Make it personal. Curate every little detail to correlate with the story of your relationship even if it’s filled with Coca Cola and McDonald French fries versus sirloin and roses. The intentional details are what really slam dunks that feeling of wow this person really cared about me and put thought into this. You don’t need 1400 roses to have a bomb or epic proposal. Backpacking in the mountains, or snuggled up in bed could be your perfect proposal if that’s personal for y’all.
The gesture isn’t the deciding factor of saying yes. It never has been in any of my experiences. Your relationship in its totality is that deciding factor, and if you’re under the age of 45 you’ve likely already had the conversation. They have already likely said yes to you in their mind before you even asked.
This moment isn’t about the yes, it’s about saying I love you and am choosing to commit to you and share a life with you. And in ways that can be even scarier. But, as someone who is F-word avoidant, you don’t necessarily have to *say* those words, you can show them. Hence why, this is about the gesture, not the ask.
3) Craft a proposal with downtime
There’s a few reasons I do this. Allowing your brain to come off the dopamine rush, and take a break gives your brain a better chance to remember every smell, feeling, thought during this experience. It’s also, honestly, just a lot. The second that news breaks, it can be a lot to manage the emotions of friends, family, and others when you’ve just had this happen seconds ago.
Give yourself downtime. When I photograph proposals I structure things perfectly for that. I am on-site for the knee drop, then I leave. The two always have chairs and beverages to relax and enjoy with. They can sit and chat and have a quiet moment before getting on their phones. Then usually it’s off to dinner and I’ll see them later that weekend for an couples session to have more formal imagery.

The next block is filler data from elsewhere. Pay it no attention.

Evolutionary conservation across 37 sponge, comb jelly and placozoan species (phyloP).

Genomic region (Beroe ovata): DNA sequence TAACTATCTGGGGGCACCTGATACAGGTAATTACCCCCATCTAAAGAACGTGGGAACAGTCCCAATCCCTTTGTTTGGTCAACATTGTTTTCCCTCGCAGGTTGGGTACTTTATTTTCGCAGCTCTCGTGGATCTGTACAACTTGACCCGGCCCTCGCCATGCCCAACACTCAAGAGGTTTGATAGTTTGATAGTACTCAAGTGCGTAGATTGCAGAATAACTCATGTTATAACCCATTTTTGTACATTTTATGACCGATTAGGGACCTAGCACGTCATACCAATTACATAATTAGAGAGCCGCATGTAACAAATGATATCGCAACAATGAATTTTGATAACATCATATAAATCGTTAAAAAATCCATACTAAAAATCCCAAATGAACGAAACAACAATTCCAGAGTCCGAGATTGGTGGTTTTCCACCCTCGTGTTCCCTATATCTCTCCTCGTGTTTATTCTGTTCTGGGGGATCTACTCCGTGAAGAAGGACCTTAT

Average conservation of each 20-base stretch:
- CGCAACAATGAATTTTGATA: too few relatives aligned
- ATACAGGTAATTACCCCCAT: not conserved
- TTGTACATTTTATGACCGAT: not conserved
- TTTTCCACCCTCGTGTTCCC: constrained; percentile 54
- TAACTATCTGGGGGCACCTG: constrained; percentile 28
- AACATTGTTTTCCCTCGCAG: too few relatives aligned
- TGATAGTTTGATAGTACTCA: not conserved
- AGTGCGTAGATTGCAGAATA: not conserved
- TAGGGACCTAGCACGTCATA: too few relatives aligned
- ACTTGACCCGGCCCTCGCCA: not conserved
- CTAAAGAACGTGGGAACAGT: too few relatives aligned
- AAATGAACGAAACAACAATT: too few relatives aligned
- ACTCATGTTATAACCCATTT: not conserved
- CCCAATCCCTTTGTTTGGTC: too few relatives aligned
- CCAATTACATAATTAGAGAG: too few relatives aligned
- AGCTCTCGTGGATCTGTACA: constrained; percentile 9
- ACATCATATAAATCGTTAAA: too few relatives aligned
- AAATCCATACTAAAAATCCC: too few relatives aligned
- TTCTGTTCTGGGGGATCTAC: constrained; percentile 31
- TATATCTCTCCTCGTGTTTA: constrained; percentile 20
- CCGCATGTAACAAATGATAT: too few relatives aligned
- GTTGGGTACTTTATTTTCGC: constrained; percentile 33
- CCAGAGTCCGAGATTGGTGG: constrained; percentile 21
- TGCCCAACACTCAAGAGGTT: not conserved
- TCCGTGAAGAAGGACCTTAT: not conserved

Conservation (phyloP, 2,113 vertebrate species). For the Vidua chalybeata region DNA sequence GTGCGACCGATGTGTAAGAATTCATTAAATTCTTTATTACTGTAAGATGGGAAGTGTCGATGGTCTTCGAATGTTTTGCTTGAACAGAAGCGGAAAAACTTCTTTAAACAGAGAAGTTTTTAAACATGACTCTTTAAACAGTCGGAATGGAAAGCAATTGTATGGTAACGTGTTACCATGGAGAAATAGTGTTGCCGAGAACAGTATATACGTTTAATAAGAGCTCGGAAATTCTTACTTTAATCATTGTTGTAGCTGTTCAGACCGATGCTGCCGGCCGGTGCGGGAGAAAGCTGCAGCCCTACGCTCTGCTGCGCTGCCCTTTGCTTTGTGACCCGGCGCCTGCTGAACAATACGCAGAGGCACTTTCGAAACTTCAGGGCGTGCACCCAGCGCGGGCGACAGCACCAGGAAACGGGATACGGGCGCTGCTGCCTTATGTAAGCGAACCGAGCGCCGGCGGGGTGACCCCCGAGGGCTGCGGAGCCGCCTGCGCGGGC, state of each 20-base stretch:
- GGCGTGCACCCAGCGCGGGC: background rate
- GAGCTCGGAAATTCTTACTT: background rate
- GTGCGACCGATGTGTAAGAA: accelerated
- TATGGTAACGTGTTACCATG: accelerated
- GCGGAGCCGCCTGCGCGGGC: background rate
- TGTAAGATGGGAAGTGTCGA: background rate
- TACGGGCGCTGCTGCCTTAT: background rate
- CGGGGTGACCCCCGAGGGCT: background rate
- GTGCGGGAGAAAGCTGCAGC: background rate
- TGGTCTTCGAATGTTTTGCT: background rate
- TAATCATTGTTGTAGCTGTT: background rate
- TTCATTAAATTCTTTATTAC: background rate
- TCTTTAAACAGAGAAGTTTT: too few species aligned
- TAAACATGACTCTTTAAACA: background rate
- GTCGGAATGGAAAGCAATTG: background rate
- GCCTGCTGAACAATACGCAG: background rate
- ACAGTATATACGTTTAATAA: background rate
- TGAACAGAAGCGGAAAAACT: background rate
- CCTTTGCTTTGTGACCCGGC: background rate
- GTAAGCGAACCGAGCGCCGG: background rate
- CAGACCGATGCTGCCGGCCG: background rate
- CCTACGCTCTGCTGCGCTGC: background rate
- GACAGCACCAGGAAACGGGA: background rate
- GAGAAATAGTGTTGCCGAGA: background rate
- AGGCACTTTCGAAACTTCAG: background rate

This allows them to experience the emotions fully and focus on the experience versus the photos in that really sacred time post knee drop. For me this is super critical. This is that time where you want folks to experience things fully, candidly, organically. I need to be a fly on that wall during this time. This is a super vulnerable experience, and introducing another personality to the mix can totally shift how people experience it with each other.
So, I shoot and dash! Well, kind of. I come ahead of time, stalk my prey, keeping enough of a distance that I just look like any other tourist bumming around a cool spot, and wait for that knee drop. I photograph it, find the right time to be like “hey! Congratulations, you’re so beautiful together, here’s a spot to relax, talk more, share more of what y’all said or wanted to say to each other, and I’ll see you later.”
Remember the black out? Well, yeah, duh, I would too. This time usually allows folks to wait on the “HEY FAM/FRIENDS GUESS WHAT” moment that releases that news into the world. Once you go public, it invites all of the world to have thoughts, feelings, and opinions — keep it sacred for a little bit for the two of you to relish in just a little longer before you invite that into your happy little bubble.
So, these are some of my best words of wisdom if you’re doing the thing I’ll help facilitate till the day I die, but maybe never have the cohones to do myself. Feel free to ask any questions in the comments or reach out elsewhere.